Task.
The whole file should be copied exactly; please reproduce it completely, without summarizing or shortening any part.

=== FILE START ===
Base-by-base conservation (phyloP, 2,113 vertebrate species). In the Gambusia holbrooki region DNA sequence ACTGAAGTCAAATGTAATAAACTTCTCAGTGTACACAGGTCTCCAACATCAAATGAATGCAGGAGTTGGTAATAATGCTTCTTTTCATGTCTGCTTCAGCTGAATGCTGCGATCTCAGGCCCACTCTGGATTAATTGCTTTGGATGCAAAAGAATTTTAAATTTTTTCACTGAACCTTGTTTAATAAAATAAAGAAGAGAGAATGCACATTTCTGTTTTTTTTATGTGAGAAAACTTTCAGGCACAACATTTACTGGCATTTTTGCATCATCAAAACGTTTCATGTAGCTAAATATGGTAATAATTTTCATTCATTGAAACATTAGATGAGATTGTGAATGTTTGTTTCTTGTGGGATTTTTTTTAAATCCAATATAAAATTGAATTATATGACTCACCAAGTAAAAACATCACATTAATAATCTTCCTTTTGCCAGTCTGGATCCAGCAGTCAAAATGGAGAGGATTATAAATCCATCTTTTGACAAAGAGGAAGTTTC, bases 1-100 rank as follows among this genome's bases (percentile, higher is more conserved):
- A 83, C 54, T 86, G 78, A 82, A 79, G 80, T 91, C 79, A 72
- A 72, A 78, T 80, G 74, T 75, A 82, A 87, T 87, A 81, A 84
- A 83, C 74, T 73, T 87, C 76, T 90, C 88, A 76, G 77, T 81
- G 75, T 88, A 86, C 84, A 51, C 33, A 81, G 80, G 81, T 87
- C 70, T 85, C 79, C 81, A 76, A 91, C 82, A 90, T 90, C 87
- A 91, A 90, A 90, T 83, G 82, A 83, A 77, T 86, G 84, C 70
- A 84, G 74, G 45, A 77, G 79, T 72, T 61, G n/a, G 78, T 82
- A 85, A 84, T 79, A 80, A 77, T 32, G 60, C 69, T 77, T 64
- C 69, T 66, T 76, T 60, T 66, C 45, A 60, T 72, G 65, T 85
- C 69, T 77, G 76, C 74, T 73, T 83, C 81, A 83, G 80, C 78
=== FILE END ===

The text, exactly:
Base-by-base conservation (phyloP, 2,113 vertebrate species). In the Gambusia holbrooki region DNA sequence ACTGAAGTCAAATGTAATAAACTTCTCAGTGTACACAGGTCTCCAACATCAAATGAATGCAGGAGTTGGTAATAATGCTTCTTTTCATGTCTGCTTCAGCTGAATGCTGCGATCTCAGGCCCACTCTGGATTAATTGCTTTGGATGCAAAAGAATTTTAAATTTTTTCACTGAACCTTGTTTAATAAAATAAAGAAGAGAGAATGCACATTTCTGTTTTTTTTATGTGAGAAAACTTTCAGGCACAACATTTACTGGCATTTTTGCATCATCAAAACGTTTCATGTAGCTAAATATGGTAATAATTTTCATTCATTGAAACATTAGATGAGATTGTGAATGTTTGTTTCTTGTGGGATTTTTTTTAAATCCAATATAAAATTGAATTATATGACTCACCAAGTAAAAACATCACATTAATAATCTTCCTTTTGCCAGTCTGGATCCAGCAGTCAAAATGGAGAGGATTATAAATCCATCTTTTGACAAAGAGGAAGTTTC, bases 1-100 rank as follows among this genome's bases (percentile, higher is more conserved):
- A 83, C 54, T 86, G 78, A 82, A 79, G 80, T 91, C 79, A 72
- A 72, A 78, T 80, G 74, T 75, A 82, A 87, T 87, A 81, A 84
- A 83, C 74, T 73, T 87, C 76, T 90, C 88, A 76, G 77, T 81
- G 75, T 88, A 86, C 84, A 51, C 33, A 81, G 80, G 81, T 87
- C 70, T 85, C 79, C 81, A 76, A 91, C 82, A 90, T 90, C 87
- A 91, A 90, A 90, T 83, G 82, A 83, A 77, T 86, G 84, C 70
- A 84, G 74, G 45, A 77, G 79, T 72, T 61, G n/a, G 78, T 82
- A 85, A 84, T 79, A 80, A 77, T 32, G 60, C 69, T 77, T 64
- C 69, T 66, T 76, T 60, T 66, C 45, A 60, T 72, G 65, T 85
- C 69, T 77, G 76, C 74, T 73, T 83, C 81, A 83, G 80, C 78